September 6, 2016


Jeremiah 29:7 “Also, seek the peace and prosperity of the city to which I have carried you into exile. Pray to the Lord for it, because if it prospers, you too will prosper.”

God is here expressing an economic principle that is all too often forgotten: genuine prosperity does not come in isolation. Even the filthy rich couldn’t be that way unless the general population had enough money to be able to buy their products, whether those products are merchandise or entertainment. We don’t expect the Bible to be an economics textbook, but in many ways it really is. Jesus had more to say about money than He did about heaven! The principle expressed here is the reason why democracies have been more prosperous than any other kind of nation: the general population is given the opportunity to become prosperous, which raises the prosperity of the entire nation. That’s very solid macro economics! However, the various economic principles expressed in the Bible are never in a vacuum; they are always in the context of accountability toward and dependence on God. That’s why this verse specifically says to pray. If we try to divorce human activity from God we won’t get very far. This actually ties in with the 2nd Great Commandment, (Matthew 22:36-40) which was part of Sunday’s message. If we love our neighbor as we love ourselves, we will pray for his blessing and prosperity. There are some activities we cannot in good conscience pray for God to bless, but in such cases we can pray for the people involved to be delivered and led into righteous activities. You don’t pray for the local drug dealer to have lots of customers, for example, but you do pray for him to repent and believe in Christ so that he may use his God-given abilities in the way they were intended.

This is a somewhat surprising revelation even for me. I don’t expect my devotions to be about economics! However, I need to remember that God is indeed interested in every detail of our lives, and that His plans for us, mentioned so famously in verse 11, cover every one of those details. Men in particular are adept at compartmentalizing their lives, so I’ve got to be careful that every compartment is yielded and submitted to God. I am all too adept at being spiritual one minute and carnal the next. I need to seek God’s help in being consistently faithful, not simply for my own sake but so that my example may draw others closer to God. For example, I am not to tell others to pray for the prosperity of their city and nation and fail to do so myself. I cannot control others directly, and I should not be trying to do so. However, I should be praying for them and allowing God to use me as His agent in blessing them.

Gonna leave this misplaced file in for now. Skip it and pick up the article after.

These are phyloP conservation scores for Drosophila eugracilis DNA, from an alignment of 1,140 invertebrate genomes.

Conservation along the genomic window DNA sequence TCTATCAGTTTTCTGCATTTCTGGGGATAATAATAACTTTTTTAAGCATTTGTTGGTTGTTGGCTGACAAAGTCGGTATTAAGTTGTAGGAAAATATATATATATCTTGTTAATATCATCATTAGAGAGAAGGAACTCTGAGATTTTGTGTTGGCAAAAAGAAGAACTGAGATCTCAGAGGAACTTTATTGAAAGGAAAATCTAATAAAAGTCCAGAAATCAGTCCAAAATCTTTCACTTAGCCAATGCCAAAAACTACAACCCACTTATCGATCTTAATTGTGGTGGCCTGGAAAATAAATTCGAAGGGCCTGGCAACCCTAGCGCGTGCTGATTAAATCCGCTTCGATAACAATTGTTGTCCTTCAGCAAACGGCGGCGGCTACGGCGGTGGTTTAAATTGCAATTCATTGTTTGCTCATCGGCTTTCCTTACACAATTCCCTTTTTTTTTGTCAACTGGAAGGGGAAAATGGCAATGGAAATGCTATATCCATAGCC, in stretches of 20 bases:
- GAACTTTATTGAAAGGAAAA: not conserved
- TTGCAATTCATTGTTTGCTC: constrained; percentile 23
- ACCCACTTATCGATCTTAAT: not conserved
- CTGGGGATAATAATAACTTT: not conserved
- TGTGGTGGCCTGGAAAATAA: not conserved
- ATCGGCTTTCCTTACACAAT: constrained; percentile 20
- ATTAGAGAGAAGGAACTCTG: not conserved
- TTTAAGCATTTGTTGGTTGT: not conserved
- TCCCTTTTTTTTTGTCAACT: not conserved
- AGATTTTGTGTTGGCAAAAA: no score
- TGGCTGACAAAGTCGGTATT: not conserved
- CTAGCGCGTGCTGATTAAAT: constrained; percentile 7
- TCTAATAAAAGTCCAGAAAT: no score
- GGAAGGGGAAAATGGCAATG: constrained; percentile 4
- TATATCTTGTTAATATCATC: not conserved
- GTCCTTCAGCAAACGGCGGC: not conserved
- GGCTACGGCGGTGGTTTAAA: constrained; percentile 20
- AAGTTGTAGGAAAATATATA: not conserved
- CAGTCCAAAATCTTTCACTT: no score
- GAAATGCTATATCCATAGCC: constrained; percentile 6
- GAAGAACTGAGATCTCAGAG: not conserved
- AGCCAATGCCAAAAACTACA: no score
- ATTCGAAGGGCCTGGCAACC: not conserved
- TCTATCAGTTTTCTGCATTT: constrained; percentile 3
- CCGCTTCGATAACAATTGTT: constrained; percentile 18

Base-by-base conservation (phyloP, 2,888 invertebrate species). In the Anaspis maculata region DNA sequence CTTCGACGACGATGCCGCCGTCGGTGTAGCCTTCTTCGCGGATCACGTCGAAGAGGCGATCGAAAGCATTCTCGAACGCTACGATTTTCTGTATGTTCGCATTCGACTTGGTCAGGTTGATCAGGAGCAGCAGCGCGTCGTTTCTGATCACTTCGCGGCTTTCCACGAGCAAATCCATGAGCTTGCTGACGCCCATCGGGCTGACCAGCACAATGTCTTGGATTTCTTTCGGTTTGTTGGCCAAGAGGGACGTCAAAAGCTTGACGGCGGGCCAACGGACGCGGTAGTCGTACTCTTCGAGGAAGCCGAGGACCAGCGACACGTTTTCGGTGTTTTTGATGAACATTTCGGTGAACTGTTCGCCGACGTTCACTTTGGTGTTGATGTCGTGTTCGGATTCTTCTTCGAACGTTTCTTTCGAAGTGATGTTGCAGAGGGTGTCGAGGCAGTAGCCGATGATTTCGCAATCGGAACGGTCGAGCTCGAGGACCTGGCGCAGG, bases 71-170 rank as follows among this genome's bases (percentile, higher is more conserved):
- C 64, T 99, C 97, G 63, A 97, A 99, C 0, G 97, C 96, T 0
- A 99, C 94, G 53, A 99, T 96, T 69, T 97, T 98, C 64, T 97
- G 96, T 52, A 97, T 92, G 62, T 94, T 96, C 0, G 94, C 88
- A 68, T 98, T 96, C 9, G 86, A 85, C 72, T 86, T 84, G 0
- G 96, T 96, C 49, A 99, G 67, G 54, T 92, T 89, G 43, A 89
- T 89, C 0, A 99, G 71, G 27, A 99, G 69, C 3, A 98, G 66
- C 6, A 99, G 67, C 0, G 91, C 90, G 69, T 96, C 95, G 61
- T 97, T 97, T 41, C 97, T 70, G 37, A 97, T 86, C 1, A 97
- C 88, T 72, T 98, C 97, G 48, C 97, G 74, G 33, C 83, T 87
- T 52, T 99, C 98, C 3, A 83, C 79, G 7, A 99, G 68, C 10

Father, thank You for this reminder. I am very prone to want to control others, but doing so violates the free will that You have given each of us. Help me release everyone into Your hands, praying for them while recognizing that Your hands are certainly big enough, strong enough, and loving enough to deal with every detail. Thank You. Praise God!

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About jgarrott

Born and raised in Japan of missionary parents. Have been here as an adult missionary since 1981.
This entry was posted in Christian, encouragement, Uncategorized and tagged , , , , , . Bookmark the permalink.

One Response to September 6, 2016

  1. dawnlizjones says:

    “However, the various economic principles expressed in the Bible are never in a vacuum; they are always in the context of accountability toward and dependence on God.” Wonderful. I love that verse 11 (which is quoted so often) come AFTER the injunction to pray for the city where they are held captive. I take that as not just an economic principle, tho certainly a valid one, but also to pray for the situation I may find myself in, a job, a position, to pray for the prosperity of those with me in that state, even if it’s not my “druthers”.

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